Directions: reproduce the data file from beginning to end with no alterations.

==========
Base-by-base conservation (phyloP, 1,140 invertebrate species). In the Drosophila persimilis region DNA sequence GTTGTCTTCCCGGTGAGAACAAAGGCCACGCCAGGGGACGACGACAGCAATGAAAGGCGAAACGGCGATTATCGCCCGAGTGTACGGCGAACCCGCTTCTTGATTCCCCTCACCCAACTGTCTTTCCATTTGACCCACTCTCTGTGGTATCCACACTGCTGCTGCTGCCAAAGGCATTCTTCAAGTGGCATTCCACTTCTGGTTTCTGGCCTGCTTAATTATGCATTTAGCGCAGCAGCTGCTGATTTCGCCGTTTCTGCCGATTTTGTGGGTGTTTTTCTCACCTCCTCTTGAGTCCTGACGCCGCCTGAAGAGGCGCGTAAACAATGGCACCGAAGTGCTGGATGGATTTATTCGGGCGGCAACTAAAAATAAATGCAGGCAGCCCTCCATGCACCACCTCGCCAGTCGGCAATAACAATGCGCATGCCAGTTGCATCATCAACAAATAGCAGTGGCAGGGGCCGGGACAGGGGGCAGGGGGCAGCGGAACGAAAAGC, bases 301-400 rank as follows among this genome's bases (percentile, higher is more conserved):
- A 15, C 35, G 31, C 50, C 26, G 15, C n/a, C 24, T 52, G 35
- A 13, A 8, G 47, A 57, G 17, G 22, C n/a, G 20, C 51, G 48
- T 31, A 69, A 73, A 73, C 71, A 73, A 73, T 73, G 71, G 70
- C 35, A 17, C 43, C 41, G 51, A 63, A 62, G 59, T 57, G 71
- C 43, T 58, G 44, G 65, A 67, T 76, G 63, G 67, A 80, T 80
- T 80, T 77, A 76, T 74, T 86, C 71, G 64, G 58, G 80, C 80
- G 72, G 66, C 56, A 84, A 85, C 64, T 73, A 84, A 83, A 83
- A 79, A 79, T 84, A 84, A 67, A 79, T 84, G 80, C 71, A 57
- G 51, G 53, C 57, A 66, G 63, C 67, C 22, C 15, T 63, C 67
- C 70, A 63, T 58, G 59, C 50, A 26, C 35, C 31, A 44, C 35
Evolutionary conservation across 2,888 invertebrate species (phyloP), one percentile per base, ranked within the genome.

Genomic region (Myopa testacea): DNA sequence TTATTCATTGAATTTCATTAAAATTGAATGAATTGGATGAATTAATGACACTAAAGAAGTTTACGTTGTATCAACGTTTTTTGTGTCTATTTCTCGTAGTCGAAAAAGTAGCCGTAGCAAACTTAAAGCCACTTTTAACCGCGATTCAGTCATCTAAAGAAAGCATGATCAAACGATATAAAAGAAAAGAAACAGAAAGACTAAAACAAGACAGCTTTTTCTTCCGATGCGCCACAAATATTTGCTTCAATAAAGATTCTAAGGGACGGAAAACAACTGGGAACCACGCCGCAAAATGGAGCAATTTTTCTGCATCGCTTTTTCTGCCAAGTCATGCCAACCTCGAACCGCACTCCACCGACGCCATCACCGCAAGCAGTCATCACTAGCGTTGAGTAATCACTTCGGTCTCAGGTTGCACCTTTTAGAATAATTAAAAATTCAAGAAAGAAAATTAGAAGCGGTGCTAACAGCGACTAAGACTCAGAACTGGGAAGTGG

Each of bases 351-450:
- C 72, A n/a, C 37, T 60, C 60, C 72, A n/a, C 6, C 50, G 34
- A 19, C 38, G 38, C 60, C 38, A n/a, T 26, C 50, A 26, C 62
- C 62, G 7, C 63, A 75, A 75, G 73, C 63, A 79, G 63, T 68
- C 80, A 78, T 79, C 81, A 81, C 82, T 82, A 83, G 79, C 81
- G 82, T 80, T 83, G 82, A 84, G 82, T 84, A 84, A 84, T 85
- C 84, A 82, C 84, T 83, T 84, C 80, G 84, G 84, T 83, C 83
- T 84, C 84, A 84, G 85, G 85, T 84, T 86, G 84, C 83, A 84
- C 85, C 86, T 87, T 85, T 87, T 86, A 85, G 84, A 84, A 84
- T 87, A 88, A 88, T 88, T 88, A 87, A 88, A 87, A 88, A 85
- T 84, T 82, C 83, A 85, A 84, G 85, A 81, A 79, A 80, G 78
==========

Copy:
Base-by-base conservation (phyloP, 1,140 invertebrate species). In the Drosophila persimilis region DNA sequence GTTGTCTTCCCGGTGAGAACAAAGGCCACGCCAGGGGACGACGACAGCAATGAAAGGCGAAACGGCGATTATCGCCCGAGTGTACGGCGAACCCGCTTCTTGATTCCCCTCACCCAACTGTCTTTCCATTTGACCCACTCTCTGTGGTATCCACACTGCTGCTGCTGCCAAAGGCATTCTTCAAGTGGCATTCCACTTCTGGTTTCTGGCCTGCTTAATTATGCATTTAGCGCAGCAGCTGCTGATTTCGCCGTTTCTGCCGATTTTGTGGGTGTTTTTCTCACCTCCTCTTGAGTCCTGACGCCGCCTGAAGAGGCGCGTAAACAATGGCACCGAAGTGCTGGATGGATTTATTCGGGCGGCAACTAAAAATAAATGCAGGCAGCCCTCCATGCACCACCTCGCCAGTCGGCAATAACAATGCGCATGCCAGTTGCATCATCAACAAATAGCAGTGGCAGGGGCCGGGACAGGGGGCAGGGGGCAGCGGAACGAAAAGC, bases 301-400 rank as follows among this genome's bases (percentile, higher is more conserved):
- A 15, C 35, G 31, C 50, C 26, G 15, C n/a, C 24, T 52, G 35
- A 13, A 8, G 47, A 57, G 17, G 22, C n/a, G 20, C 51, G 48
- T 31, A 69, A 73, A 73, C 71, A 73, A 73, T 73, G 71, G 70
- C 35, A 17, C 43, C 41, G 51, A 63, A 62, G 59, T 57, G 71
- C 43, T 58, G 44, G 65, A 67, T 76, G 63, G 67, A 80, T 80
- T 80, T 77, A 76, T 74, T 86, C 71, G 64, G 58, G 80, C 80
- G 72, G 66, C 56, A 84, A 85, C 64, T 73, A 84, A 83, A 83
- A 79, A 79, T 84, A 84, A 67, A 79, T 84, G 80, C 71, A 57
- G 51, G 53, C 57, A 66, G 63, C 67, C 22, C 15, T 63, C 67
- C 70, A 63, T 58, G 59, C 50, A 26, C 35, C 31, A 44, C 35
Evolutionary conservation across 2,888 invertebrate species (phyloP), one percentile per base, ranked within the genome.

Genomic region (Myopa testacea): DNA sequence TTATTCATTGAATTTCATTAAAATTGAATGAATTGGATGAATTAATGACACTAAAGAAGTTTACGTTGTATCAACGTTTTTTGTGTCTATTTCTCGTAGTCGAAAAAGTAGCCGTAGCAAACTTAAAGCCACTTTTAACCGCGATTCAGTCATCTAAAGAAAGCATGATCAAACGATATAAAAGAAAAGAAACAGAAAGACTAAAACAAGACAGCTTTTTCTTCCGATGCGCCACAAATATTTGCTTCAATAAAGATTCTAAGGGACGGAAAACAACTGGGAACCACGCCGCAAAATGGAGCAATTTTTCTGCATCGCTTTTTCTGCCAAGTCATGCCAACCTCGAACCGCACTCCACCGACGCCATCACCGCAAGCAGTCATCACTAGCGTTGAGTAATCACTTCGGTCTCAGGTTGCACCTTTTAGAATAATTAAAAATTCAAGAAAGAAAATTAGAAGCGGTGCTAACAGCGACTAAGACTCAGAACTGGGAAGTGG

Each of bases 351-450:
- C 72, A n/a, C 37, T 60, C 60, C 72, A n/a, C 6, C 50, G 34
- A 19, C 38, G 38, C 60, C 38, A n/a, T 26, C 50, A 26, C 62
- C 62, G 7, C 63, A 75, A 75, G 73, C 63, A 79, G 63, T 68
- C 80, A 78, T 79, C 81, A 81, C 82, T 82, A 83, G 79, C 81
- G 82, T 80, T 83, G 82, A 84, G 82, T 84, A 84, A 84, T 85
- C 84, A 82, C 84, T 83, T 84, C 80, G 84, G 84, T 83, C 83
- T 84, C 84, A 84, G 85, G 85, T 84, T 86, G 84, C 83, A 84
- C 85, C 86, T 87, T 85, T 87, T 86, A 85, G 84, A 84, A 84
- T 87, A 88, A 88, T 88, T 88, A 87, A 88, A 87, A 88, A 85
- T 84, T 82, C 83, A 85, A 84, G 85, A 81, A 79, A 80, G 78